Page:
ADB OKs $500M loan for PH disaster response


    The Asian Development Bank (ADB) has approved a $500 million loan to give the Philippines quick access to emergency financing during disasters triggered by natural hazards or public health emergencies that result in a declaration of a state of calamity, the multilateral agency said in a statement yesterday.

    “The Philippines has been hit by several major disasters in recent years, including Typhoon Haiyan in 2013, the Taal Volcano eruption in January 2020, and the ongoing coronavirus disease (COVID-19) pandemic,” Ahmed Saeed, ADB vice president, said.

    “This new contingent disaster financing instrument will help the government manage fiscal risks posed by those shocks and lessen the economic and social impacts on people’s livelihoods and the country’s economy,” he added.

    The bank pointed out that disasters cost the Philippines 0.7 percent to 1 percent of gross domestic product every year, including about P43.5 billion caused by earthquakes and around P133 billion from typhoons.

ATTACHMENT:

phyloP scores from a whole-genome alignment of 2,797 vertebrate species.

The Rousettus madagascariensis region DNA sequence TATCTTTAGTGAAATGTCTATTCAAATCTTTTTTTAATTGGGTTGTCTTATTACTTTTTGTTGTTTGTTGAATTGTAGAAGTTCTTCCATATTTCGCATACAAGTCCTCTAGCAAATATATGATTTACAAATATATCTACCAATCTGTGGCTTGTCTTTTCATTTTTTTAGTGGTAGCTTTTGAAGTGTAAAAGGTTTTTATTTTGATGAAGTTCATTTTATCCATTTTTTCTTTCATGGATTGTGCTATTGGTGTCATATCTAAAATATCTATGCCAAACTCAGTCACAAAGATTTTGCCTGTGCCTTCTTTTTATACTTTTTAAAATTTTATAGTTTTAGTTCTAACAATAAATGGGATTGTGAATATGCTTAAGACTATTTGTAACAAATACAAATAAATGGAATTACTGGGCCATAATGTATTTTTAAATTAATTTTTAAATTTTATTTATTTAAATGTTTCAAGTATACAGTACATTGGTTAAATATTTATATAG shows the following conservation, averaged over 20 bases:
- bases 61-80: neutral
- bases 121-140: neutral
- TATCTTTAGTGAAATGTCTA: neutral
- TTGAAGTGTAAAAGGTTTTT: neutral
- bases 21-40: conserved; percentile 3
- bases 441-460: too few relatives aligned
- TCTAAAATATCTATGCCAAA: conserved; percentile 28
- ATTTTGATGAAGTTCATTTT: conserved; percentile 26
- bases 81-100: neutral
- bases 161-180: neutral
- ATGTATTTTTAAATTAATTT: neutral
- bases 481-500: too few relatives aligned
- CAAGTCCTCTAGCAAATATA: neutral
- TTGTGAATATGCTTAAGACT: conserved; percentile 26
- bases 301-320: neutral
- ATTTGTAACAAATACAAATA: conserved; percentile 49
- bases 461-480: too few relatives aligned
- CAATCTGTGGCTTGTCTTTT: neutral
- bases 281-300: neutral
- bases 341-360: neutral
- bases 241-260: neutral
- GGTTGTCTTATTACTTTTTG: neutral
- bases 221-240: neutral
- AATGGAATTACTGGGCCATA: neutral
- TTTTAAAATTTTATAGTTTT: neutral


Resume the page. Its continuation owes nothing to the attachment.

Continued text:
“The Disaster Resilience Improvement Program will support government policy reforms aimed at ensuring the government can quickly address the needs of vulnerable segments of the population following disasters. It will also strengthen the Philippines’ overall response to disasters and pandemics,” Benita Ainabe, ADB financial sector specialist for Southeast Asia, said.

    The ADB said the program is supporting pending legislation in congress to merge the functions of the National Disaster Risk Reduction and Management Council and the Office of Civil Defense under a new Department of Disaster Resilience to speed up the government’s disaster response and substantially reduce coordination and bureaucratic inefficiencies.

    The program supports reforms to make climate change adaptation and disaster risk reduction an integral part of comprehensive development plans of local government units.

    It will support a pilot disaster insurance scheme, the first of its kind in Southeast Asia, in several cities across the country to bolster their fiscal resilience, the ADB said.

    It also aims to provide a predictable, timely source of financing for post-disaster response.

    The program will help local governments improve medium-term pandemic preparedness and introduce reforms beyond the government’s immediate COVID-19 response needs. — Angela Celis